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Talia Liben Yarmush

My Mother’s Unshaved Legs

There’s an age at which you start noticing the things about your parents that are embarrassing. The fact that your dad will say something and your mom will then burst into song, triggered by a single spoken word; the noise he makes when he clears his throat; or the way she eats a piece of chicken with her fingers, down to the bone. 

This is how it was with my mother’s unshaved legs. One day, I didn’t even notice the thin hairs, almost camouflaged by her freckles, and the next day I was mortified. 

My mother—the primary breadwinner in the family—was not like my friends’ mothers. She did not attend school plays or drive carpools. My mother had been a teenager in the height of the Women’s Liberation Movement. She was in 11th grade when, inspired by the writings of Simone de Beauvoir and Betty Friedan, she stopped shaving her legs and armpits, and started to go without a bra. 

By the time she was a student at Bryn Mawr, the bra was back on and the armpits were smooth once more, both for practical reasons. But the legs remained unshaven. It was just easier that way, and anyway no one really noticed. 

Until I was 13. At 13, my friends had started shaving their legs and plucking their eyebrows, and my own body had taken a new shape, curvier and softer, more like my mother’s. A combination of the hormones, anxieties, and social tensions that are the hallmarks of the teenage years also conspired to cause in me a deep dislike of my own, ever-changing body, and thus the hatred I felt for myself manifested itself as embarrassment at my mother’s benign choices. 

“I’ll never be like her,” I always told myself after slamming the door in the aftermath of a mother-daughter argument. 

But when I was 18, I made a big decision to be just like her, and accepted admission to Bryn Mawr College. Bryn Mawr was a haven for individuality. With physical distance between my mother and me, I felt closer to her than I had during high school. I learned to accept her differences. She would never be the mother who attended school events, but she also never shied away from hard conversations—whether about sex, drugs, or leg hair—willing to answer my questions with love and care. She taught me that sex is natural and good, especially with someone you love; and that if I can’t have a conversation with my partner about sex, then I’m not mature enough to be having sex. She taught me that alcohol is more dangerous than marijuana, and that being grounded is better than being dead, so I should never get behind the wheel of a car if I’ve been consuming either. And she taught me that people will always judge me for my choices and my appearance, but if I’m confident in the choices I make, I can hold my head up high.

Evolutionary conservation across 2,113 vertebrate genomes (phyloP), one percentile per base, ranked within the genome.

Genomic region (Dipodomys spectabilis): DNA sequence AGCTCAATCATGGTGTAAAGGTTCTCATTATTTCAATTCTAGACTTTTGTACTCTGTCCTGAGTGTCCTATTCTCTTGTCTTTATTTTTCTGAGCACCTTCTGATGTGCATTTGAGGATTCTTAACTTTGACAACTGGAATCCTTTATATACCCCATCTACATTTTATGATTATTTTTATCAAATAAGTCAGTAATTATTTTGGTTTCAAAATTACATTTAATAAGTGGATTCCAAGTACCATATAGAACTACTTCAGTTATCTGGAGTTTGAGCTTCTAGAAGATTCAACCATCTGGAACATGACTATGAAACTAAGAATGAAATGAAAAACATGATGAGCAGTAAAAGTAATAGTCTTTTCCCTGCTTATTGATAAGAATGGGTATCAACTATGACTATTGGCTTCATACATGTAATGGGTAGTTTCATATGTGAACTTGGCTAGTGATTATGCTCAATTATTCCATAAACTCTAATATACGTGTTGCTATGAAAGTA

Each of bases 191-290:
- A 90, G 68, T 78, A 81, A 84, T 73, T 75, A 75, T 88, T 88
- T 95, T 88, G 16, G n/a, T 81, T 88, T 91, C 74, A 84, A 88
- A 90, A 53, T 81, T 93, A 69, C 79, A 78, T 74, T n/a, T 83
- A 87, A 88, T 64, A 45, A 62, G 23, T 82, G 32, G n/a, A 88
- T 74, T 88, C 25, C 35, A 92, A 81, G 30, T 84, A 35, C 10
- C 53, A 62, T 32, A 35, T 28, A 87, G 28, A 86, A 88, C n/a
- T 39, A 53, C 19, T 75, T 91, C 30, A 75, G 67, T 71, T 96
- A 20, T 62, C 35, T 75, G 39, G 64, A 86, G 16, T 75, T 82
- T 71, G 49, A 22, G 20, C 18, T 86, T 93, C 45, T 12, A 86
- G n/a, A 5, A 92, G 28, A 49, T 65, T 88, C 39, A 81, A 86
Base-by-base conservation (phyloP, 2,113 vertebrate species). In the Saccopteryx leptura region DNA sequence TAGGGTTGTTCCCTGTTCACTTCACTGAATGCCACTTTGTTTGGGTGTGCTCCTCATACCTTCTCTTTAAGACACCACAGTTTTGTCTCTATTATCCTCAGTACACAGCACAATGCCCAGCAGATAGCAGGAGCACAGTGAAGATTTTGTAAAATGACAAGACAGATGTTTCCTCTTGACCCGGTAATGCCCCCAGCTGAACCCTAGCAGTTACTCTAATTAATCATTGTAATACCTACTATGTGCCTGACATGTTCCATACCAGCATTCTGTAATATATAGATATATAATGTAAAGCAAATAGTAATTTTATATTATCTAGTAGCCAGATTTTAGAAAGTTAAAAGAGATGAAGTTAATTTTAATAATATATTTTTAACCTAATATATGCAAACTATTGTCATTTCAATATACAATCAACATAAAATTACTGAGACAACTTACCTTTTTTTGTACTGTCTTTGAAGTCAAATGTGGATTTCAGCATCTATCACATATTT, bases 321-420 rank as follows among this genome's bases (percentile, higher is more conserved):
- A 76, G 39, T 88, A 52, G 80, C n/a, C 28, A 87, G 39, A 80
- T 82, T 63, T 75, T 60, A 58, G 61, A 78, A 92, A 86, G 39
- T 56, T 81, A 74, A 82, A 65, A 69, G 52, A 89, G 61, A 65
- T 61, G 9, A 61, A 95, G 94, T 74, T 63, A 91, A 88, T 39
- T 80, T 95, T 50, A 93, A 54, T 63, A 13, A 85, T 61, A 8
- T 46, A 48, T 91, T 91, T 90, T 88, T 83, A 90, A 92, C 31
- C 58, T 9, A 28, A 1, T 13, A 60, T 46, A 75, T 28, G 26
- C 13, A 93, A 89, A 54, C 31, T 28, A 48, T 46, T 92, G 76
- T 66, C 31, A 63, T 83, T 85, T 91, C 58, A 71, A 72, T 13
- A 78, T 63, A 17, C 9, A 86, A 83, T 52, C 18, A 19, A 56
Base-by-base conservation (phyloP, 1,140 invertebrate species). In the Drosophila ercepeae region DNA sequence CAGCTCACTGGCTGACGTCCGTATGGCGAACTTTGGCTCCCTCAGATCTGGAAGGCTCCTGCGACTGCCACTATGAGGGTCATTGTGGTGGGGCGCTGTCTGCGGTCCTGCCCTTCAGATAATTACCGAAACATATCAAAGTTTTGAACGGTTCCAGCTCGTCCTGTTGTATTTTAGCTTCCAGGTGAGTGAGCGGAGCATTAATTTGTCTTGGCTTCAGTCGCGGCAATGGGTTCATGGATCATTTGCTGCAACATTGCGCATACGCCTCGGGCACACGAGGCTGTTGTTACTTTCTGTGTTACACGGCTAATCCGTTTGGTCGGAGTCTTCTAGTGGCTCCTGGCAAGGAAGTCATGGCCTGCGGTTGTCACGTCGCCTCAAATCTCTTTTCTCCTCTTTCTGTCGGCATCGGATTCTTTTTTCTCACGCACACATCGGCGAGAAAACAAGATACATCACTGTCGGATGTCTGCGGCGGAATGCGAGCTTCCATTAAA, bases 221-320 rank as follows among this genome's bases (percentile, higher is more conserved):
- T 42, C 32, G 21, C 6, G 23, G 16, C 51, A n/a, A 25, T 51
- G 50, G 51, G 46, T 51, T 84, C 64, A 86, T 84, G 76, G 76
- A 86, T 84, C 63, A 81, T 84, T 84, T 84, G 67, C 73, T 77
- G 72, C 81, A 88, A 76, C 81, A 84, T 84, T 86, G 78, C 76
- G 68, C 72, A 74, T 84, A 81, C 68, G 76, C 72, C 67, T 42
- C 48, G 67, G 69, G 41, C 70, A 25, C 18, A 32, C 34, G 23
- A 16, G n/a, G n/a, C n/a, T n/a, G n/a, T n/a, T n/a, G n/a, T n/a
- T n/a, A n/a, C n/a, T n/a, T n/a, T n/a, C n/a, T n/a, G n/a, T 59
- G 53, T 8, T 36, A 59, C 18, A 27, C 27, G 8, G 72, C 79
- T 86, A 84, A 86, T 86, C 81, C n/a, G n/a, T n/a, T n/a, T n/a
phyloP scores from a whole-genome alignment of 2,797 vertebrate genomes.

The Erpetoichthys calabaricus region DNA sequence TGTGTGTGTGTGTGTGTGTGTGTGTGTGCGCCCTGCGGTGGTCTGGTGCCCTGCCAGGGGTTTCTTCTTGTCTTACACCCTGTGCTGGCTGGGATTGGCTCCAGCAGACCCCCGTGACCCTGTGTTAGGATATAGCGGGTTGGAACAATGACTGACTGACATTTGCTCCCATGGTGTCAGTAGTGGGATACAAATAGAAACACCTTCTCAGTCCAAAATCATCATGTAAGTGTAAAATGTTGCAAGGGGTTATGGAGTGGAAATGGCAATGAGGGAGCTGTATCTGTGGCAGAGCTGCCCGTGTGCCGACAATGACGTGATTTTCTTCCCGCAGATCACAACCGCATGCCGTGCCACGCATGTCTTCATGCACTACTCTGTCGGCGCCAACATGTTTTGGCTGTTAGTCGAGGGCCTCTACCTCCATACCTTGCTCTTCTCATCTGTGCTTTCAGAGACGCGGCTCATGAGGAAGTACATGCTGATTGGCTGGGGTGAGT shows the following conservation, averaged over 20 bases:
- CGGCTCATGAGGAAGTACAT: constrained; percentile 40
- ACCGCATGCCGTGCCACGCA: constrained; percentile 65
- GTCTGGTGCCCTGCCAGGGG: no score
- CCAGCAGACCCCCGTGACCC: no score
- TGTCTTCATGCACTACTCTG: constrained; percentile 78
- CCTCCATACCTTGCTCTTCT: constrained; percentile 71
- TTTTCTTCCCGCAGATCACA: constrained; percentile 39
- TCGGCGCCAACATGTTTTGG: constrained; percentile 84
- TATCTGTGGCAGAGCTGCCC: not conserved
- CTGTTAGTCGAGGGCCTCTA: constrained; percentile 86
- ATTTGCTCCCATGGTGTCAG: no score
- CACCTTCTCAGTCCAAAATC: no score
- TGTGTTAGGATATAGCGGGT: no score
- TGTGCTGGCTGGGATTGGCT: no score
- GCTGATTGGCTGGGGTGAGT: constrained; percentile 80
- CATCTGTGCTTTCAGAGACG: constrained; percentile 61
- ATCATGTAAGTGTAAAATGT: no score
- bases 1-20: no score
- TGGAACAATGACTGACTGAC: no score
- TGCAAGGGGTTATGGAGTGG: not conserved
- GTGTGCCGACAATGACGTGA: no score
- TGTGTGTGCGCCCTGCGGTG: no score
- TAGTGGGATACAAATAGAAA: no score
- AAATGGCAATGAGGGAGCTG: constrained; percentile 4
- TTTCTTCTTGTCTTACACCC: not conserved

One day, in my early thirties, I looked in the mirror and for a brief moment, I could have sworn I saw my mother looking back. Randomly, I find myself erupting into song when a word triggers a familiar melody. After two children, my body has only continued to resemble my mother’s. Sometimes a full sentence will emerge from my lips and each word, each cadence, each facial expression, will mirror hers. 

In my third trimester of pregnancy, I stopped shaving my legs. Not because I was motivated by Betty Friedan, but because I couldn’t reach them. And then I didn’t start again, because I liked the feel of it better, and it was just easier that way. At some point, I learned how to be my own person, not in relation to my mother, but with her guidance. Because my mom had taught me that it was okay to put my desires for my own body above what others thought was acceptable. 

What I have learned from my mother’s unshaved legs is to be less judgmental of others, to live a life of my own making and, perhaps most importantly, to love myself. 

Talia Liben Yarmush is an infertile Jewish mother, TV junkie, and Oxford comma enthusiast. 

Jewish Hair Now.

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Loss, Identity, beauty, anger, love.

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My Mother’s Unshaved Legs

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At the Beauty Parlor

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Combing My Mother’s Hair

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Hair-Pulling

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The Weight of Shiva

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The Social Context of Hair: Hairstyles, Race and Status

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HAIR IS PERSONAL. Hair is political. To make sense of
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SELTZER talked to CHAVA SHERVINGTON, a longtime
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